REAL-WORLD DEFENSIVE SHOOTING

The opportunity to train with a world champion is not…

The opportunity to train with a world champion is not an everyday occurrence. Robert showed the blazing speed and impressive accuracy the class could aspire to develop.

Over the years I have been fortunate to attend numerous training courses hosted by some of the top instructors in the country. My focus has always been to improve my personal defense and concealed carry (CCW) skill sets. While I have participated in 3-Gun competitions, albeit on a limited basis, I have considered the crossover potential of match skills as only minimally applicable to CCW experience. I have read treatises on how the tactical world is not as forgiving compared to “gaming”—a dropped shot from an “A” zone is not nearly as fatal as taking a round to the chest. The debate continually rages over derived benefits gained from participating in “gun games” as being relevant to real world situations with many respected figures found on both sides of the argument. As with most topics the truth lies in the middle, especially after the topic gets heated and polarizes into die-hard camps.

Robert Vogel
I finally reached an epiphany about the topic recently after attending a two-day seminar by reigning IDPA SSP (HOA) and IPSC (Production Division) World Champion Robert Vogel hosted by Echo Valley Training Center near Winchester, VA. Robert has exploded onto the competition handgun scene over the last few years with 12 National titles in IPSC, IDPA, and USPSA sanctioned events. What really attracted me to Vogel’s course was the fact that he is an active LE officer and his championships are in competition divisions requiring a competitor to use basically stock, iron-sighted handguns. Vogel uses Glock handguns while competing. In fact, Robert often carries the same Glock 35 on SRT duty as he participates with in matches. In other words, Vogel’s shooting techniques can be considered applicable to CCW personal defense situations—there are no high-tech tricked-out custom handguns involved. Skills that directly relate to CCW practitioners needs are what serves Vogel best compared to specialized highly customized equipment that most of us neither have access to or care to own. Please do not mistake this as a diatribe against Open Class competitors or the great skills they possess—it is just not as related to the majority of CCW needs in my opinion.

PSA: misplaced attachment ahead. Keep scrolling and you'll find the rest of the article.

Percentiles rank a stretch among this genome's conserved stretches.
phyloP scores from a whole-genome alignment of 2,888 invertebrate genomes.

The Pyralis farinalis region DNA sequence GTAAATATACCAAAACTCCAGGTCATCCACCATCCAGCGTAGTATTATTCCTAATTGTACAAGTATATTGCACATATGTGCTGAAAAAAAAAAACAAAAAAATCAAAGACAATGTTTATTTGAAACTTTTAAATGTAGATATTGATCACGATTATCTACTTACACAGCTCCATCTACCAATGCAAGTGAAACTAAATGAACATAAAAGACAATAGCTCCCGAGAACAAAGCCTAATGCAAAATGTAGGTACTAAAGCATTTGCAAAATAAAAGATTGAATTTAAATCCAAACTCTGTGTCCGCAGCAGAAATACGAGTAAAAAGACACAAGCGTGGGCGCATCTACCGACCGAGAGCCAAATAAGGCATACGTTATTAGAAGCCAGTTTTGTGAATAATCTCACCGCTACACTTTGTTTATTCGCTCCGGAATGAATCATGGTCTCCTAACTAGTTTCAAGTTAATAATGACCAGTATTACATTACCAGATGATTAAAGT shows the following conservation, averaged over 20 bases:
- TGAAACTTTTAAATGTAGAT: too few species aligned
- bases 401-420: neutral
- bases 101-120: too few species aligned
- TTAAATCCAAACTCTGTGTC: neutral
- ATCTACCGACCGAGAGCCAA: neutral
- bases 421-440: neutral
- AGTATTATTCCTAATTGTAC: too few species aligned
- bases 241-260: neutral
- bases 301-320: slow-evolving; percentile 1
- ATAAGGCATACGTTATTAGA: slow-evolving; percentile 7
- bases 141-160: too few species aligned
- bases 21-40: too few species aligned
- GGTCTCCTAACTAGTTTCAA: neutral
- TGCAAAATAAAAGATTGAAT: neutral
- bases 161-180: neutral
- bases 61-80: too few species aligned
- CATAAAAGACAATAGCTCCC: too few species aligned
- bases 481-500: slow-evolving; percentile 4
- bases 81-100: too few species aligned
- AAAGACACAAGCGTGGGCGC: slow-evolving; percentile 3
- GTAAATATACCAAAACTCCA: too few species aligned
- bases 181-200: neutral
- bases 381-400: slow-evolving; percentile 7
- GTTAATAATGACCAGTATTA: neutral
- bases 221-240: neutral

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Vogel shot and moved so rapidly that he often had multiple empty cases in the air, while maintaining a level muzzle with the pistol before moving on to engage another target.

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